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The Standard Model
THE STANDARD MODEL OF PARTICLE PHYSICS: THE ABSOLUTELY AMAZING THEORY OF ALMOST EVERYTHING
The Standard Model. What dull name for the most accurate scientific theory known to human beings.
More than a quarter of the Nobel Prizes in physics of the last century are direct inputs to or direct results of the Standard Model. Yet its name suggests that if you can afford a few extra dollars a month you should buy the upgrade. As a theoretical physicist, I’d prefer The Absolutely Amazing Theory of Almost Everything. That’s what the Standard Model really is.
Many recall the excitement among scientists and media over the 2012 discovery of the Higgs boson. But that much-ballyhooed event didn’t come out of the blue – it capped a five-decade undefeated streak for the Standard Model. Every fundamental force but gravity is included in it. Every attempt to overturn it to demonstrate in the laboratory that it must be substantially reworked – and there have been many over the past 50 years – has failed.
In short, the Standard Model answers this question: What is everything made of, and how does it hold together?
There Are No Laws of Physics. There’s Only the Landscape
Scientists seek a single description of reality. But modern physics allows for many different descriptions, many equivalent to one another, connected through a vast landscape of mathematical possibility.
The current Standard Model of particle physics is indeed a tightly constructed mechanism with only a handful of ingredients. Yet instead of being unique, the universe seems to be one of an infinitude of possible worlds. We have no clue why this particular combination of particles and forces underlies nature’s structure. Why are there six “flavors” of quarks, three “generations” of neutrinos, and one Higgs particle? Furthermore, the Standard Model comes with 19 constants of nature — numbers like the mass and charge of the electron — that have to be measured in experiments. The values of these “free parameters” seem to be without any deeper meaning. On the one hand, particle physics is a wonder of elegance; on the other hand, it is a just-so story.
If our world is but one of many, how do we deal with the alternatives? The current point of view can be seen as the polar opposite of Einstein’s dream of a unique cosmos. Modern physicists embrace the vast space of possibilities and try to understand its overarching logic and interconnectedness. From gold diggers they have turned into geographers and geologists, mapping the landscape in detail and studying the forces that have shaped it.
The game changer that led to this switch of perspective has been string theory. At this moment it is the only viable candidate for a theory of nature able to describe all particles and forces, including gravity, while obeying the strict logical rules of quantum mechanics and relativity. The good news is that string theory has no free parameters. It has no dials that can be turned. It doesn’t make sense to ask which string theory describes our universe, because there is only one. The absence of any additional features leads to a radical consequence. All numbers in nature should be determined by physics itself. They are no “constants of nature,” only variables that are fixed by equations (perhaps intractably complicated ones)...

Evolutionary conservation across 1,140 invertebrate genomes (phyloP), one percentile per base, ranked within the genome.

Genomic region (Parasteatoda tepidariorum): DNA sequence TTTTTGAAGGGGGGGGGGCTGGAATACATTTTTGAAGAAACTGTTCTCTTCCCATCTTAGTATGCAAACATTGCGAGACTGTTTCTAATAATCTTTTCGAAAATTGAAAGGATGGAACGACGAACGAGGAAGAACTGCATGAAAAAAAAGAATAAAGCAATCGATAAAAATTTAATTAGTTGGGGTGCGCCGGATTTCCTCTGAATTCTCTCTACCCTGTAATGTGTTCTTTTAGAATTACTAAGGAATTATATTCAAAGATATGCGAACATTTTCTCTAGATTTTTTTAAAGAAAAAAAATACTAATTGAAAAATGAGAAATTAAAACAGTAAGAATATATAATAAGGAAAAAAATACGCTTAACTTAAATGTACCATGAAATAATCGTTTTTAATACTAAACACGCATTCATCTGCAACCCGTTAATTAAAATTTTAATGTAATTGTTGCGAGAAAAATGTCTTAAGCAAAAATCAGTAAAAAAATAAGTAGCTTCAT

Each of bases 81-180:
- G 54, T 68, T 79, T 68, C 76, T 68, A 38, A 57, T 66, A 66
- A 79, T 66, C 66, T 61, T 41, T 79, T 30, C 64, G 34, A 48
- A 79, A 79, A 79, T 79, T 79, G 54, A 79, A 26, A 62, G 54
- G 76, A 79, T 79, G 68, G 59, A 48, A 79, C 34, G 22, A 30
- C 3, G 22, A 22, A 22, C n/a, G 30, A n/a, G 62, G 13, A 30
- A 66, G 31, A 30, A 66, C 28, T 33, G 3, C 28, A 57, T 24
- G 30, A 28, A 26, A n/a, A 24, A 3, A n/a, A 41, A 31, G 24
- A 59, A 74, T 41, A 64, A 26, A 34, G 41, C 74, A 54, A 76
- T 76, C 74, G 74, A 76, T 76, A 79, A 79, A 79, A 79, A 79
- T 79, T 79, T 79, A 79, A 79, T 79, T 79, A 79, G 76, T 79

Why is this all so exciting for physics? First of all, the conclusion that many, if not all, models are part of one huge interconnected space is among the most astonishing results of modern quantum physics. It is a change of perspective worthy of the term “paradigm shift.” It tells us that instead of exploring an archipelago of individual islands, we have discovered one massive continent. In some sense, by studying one model deeply enough, we can study them all. We can explore how these models are related, illuminating their common structures. It is important to stress that this phenomenon is largely independent of the question of whether string theory describes the real world or not. It is an intrinsic property of quantum physics that is here to stay, whatever the future “theory of everything” will turn out to be.
A more dramatic conclusion is that all traditional descriptions of fundamental physics have to be thrown out. Particles, fields, forces, symmetries — they are all just artifacts of a simple existence at the outposts in this vast landscape of impenetrable complexity. Thinking of physics in terms of elementary building blocks appears to be wrong, or at least of limited reach. Perhaps there is a radical new framework uniting the fundamental laws of nature that disregards all the familiar concepts. The mathematical intricacies and consistencies of string theory are a strong motivation for this dramatic point of view. But we have to be honest. Very few current ideas about what replaces particles and fields are “crazy enough to be true,” to quote Niels Bohr. Like Alice and Bob, physics is ready to throw out the old recipes and embrace a modern fusion cuisine.